This is not a flower

“This is not a flower… Chernobyl. Fukushima. Venezia?”

introduces the work of a new international generation of artists in a variety of media, who are intent on saving the world, including Venice herself, from nuclear apocalypse

The show was presented exclusively in Venice from May 31st to June 5th, 2011, on the occasion of the 2011 Vernissage opening of the 54th International Art Exhibition la Biennale di Venezia and the historic June 12-13th Italian national referendum as duly demanded by the Italian people on the return to Nuclear Power in Italy and its proposed local construction of the AREVA European Pressurised Reactor nuclear power station in the  Venice-Chioggia area in 2013. The installation was dedicated to the people of Venice and the Veneto region who  face the ominous spectre of nuclear energy & arms proliferation, and its apocalyptic risks and dangers, as a result of the global nuclear industry renaissance and the Italian Government’s plan to build one of the world’s largest nuclear reactor power plants just 20km from the Piazza San Marco, and the home of the Biennale di Venezia,  the world’s first, and  longest running contemporary art exhibition.

The show incorporated 3 video presentations involving video, photography, and fashion, along with still-life and architectural installation elements.

 

Logomania: “This is not a flower”Geoffrey B.  Small is a leading American avant-garde fashion and clothing designer living and working near Venice at Cavarzere Venezia, who has presented over 70 international fashion collections in Paris since  1993, and is a world leader in handmade, sustainable,   and ecological fashion design. Since the announcement of the Italian government’s plan to return to nuclear power in 2009 and the possible construction of a nuclear power plant in the Venice Chioggia-area less than 8km from his home, he has become increasingly involved in the anti-nuclear movement at the local, national, and worldwide levels and has dedicated his fashion work to raising awareness about the true risks, dangers and costs of nuclear energy. His “Logomania revisited”  collection presented in Paris in June of 2010 is the first international designer fashion collection to openly come out against the dangers of nuclear energy and arms proliferation in the 21st century, and mimicks the blatant, exploitative commercial use of corporate brand logos in fashion with an alternative logo concept of an entirely different meaning and purpose.  The historic Paris presentation including the designer’s activist message about nuclear power “What they tell us…what they don’t tell us” is shown in its video version along with a still-life installation of straw filled human forms inspired by T.S. Eliot’s poem “The Hollow Men” dressed in selected pieces of clothing and articles from the original Paris collection show.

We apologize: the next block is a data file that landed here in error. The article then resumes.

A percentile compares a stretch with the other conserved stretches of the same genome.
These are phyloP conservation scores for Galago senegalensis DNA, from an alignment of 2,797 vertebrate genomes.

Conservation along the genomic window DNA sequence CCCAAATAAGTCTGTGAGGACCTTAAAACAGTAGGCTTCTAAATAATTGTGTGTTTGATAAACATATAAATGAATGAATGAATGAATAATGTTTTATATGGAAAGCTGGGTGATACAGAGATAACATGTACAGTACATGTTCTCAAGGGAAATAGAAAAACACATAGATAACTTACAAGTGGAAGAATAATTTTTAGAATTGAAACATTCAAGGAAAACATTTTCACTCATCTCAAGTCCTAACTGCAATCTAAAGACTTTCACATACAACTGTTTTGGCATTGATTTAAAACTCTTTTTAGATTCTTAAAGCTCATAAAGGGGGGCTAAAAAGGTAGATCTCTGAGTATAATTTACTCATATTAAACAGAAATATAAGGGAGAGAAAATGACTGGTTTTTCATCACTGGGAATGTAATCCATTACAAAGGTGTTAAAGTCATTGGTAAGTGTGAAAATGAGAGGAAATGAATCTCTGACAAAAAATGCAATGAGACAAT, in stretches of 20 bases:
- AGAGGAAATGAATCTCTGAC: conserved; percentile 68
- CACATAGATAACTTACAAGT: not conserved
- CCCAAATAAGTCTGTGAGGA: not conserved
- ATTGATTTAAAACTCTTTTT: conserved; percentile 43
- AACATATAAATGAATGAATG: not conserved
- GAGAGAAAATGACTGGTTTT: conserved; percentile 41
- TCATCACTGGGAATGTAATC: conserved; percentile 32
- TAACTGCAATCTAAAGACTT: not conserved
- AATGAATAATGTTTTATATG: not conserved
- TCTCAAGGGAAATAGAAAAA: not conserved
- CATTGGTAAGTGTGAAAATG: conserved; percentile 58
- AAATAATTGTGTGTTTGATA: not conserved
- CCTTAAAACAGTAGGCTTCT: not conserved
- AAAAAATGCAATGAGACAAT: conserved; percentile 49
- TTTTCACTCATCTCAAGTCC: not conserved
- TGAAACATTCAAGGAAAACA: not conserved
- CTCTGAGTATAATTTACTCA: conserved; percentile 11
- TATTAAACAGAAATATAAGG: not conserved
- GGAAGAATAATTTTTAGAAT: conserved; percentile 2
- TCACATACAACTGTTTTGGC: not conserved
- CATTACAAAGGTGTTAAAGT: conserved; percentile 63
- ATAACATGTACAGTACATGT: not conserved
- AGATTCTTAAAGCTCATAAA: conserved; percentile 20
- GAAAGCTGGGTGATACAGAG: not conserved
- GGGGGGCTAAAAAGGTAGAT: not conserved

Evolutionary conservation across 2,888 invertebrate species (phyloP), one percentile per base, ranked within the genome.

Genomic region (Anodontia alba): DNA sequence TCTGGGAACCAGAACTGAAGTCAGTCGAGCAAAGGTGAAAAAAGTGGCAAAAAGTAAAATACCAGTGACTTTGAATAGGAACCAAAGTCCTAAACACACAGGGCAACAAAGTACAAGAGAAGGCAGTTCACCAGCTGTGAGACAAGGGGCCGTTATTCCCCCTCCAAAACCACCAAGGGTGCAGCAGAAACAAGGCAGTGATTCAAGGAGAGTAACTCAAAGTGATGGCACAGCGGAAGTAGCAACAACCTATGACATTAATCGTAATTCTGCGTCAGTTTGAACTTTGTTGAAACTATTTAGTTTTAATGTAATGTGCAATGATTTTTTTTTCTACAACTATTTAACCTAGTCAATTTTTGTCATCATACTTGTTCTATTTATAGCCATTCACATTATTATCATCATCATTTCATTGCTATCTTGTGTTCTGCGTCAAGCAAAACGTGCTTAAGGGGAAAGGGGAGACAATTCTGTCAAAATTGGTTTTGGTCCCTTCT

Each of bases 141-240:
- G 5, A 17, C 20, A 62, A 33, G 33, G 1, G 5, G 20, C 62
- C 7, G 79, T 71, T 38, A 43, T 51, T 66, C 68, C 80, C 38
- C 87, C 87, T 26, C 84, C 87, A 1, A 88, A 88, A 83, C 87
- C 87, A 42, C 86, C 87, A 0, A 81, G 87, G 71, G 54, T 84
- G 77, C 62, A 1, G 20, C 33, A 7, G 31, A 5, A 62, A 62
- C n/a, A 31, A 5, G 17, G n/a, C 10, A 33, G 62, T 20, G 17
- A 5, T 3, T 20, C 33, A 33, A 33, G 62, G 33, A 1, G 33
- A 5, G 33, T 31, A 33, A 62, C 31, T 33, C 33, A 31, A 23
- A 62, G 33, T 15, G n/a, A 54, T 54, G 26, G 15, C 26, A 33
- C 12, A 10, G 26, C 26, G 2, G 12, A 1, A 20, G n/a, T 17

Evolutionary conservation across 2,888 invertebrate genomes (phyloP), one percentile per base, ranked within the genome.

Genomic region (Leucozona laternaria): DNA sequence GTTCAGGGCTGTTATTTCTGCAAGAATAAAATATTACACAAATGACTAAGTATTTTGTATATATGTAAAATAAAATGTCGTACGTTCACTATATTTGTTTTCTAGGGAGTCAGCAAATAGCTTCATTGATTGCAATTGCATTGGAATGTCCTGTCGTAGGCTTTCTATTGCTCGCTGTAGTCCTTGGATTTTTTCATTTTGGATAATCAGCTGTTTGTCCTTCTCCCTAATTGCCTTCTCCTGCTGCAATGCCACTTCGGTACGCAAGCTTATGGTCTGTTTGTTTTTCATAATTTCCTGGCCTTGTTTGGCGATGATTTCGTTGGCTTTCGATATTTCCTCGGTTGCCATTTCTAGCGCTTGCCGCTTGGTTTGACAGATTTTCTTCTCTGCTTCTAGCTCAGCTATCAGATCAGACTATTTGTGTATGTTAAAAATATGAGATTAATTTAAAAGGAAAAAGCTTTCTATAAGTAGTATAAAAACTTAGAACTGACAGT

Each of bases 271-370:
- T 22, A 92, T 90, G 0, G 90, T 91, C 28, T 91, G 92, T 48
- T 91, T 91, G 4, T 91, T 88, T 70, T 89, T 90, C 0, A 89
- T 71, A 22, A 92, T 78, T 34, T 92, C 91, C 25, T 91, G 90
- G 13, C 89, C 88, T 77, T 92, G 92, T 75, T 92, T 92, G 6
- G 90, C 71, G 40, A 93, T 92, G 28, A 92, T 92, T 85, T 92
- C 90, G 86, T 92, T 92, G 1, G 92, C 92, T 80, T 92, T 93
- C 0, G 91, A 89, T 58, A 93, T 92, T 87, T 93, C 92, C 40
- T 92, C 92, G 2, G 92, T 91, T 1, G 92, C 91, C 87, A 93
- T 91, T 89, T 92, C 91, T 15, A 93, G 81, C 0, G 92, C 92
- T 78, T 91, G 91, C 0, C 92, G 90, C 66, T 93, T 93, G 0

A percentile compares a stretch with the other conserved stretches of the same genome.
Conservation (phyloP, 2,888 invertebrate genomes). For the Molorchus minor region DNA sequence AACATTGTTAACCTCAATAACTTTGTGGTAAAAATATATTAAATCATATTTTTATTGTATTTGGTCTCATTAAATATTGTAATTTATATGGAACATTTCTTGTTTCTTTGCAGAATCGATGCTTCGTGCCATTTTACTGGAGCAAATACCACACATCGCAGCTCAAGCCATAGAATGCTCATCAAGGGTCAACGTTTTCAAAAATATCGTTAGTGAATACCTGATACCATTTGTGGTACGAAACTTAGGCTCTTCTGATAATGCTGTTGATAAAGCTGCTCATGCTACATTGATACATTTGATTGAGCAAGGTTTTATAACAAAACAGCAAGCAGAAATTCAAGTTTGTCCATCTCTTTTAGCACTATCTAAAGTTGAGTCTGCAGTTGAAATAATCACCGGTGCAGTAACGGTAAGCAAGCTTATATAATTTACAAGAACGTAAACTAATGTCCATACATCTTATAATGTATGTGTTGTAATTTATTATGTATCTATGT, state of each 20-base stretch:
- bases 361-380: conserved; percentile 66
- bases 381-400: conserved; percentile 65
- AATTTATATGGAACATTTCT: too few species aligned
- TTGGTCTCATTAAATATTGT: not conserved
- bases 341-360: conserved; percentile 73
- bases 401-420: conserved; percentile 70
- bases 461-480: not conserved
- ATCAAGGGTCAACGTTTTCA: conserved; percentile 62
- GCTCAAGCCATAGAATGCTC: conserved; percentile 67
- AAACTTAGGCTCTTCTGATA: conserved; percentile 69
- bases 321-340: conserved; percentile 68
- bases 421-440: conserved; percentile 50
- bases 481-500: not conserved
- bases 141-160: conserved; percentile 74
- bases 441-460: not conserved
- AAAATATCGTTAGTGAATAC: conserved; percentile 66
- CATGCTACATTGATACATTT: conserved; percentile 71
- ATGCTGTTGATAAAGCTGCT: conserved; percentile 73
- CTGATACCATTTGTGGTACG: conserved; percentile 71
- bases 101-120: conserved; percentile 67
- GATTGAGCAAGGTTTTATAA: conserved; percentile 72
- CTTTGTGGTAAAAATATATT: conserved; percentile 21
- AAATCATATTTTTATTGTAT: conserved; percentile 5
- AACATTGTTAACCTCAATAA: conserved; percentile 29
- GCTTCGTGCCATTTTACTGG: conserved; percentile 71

“My birthplace” Roman Tcherpak is a photographer born in Ukraine at Dneproperovsk, as a child he remembers his hair falling out as a result of  the Chernobyl nuclear disaster which was over 550km away from his home. Just several weeks ago in early May 2011, he was asked by Geoffrey B. Small to make a series of photographs to help introduce and launch  a special new  t-shirt article from the Logomania collection that was developed specifically to help support the work of France’s Reseau du Sortir du Nucleaire, one of the world’s largest and most dedicated anti-nuclear environmental organizations (www.sortirdunucleair.org).  Tcherpak traveled to Pripyat, Chernobyl site of one of the world’s first nuclear ghost-towns where over 45,000 people were evacuated from their homes and never returned because of long-term radioactive contamination from the accident and explosion at reactor 4 in April, 26 1986. For his model subjects, Tcherpak found several of those people Irina Semenyuk, Olga Zakrevskaya, Alexandr Krilov, and Kristina Babich and brought them back to their home town for the first time in 25 years. They wore the t-shirt and their visit only lasted a few hours, as the radiation levels are still so high, that human beings must leave before their bodies are exposed to a lethal dose.  Tcherpak captured these people and the spaces of their past lives in a touching manner to say the least, reviewing their homes, schools, streets…few  outside know that in 1986 Pripyat was perhaps the most advanced city at the time in all of Russia. It was “a cultural center, filled with geniuses, scientists, physicists, mathematicians, artists.” No less than 1 in every 3 homes had a real piano in it, and the city boasted the very first supermarket and discoteque in the entire Soviet Union (as we look at Venice today faced with the prospect of an AREVA EPR nuclear plant only 20km away, we must note that culture, art and history are no match against the monster of radioactive fallout from a nuclear catastrophe).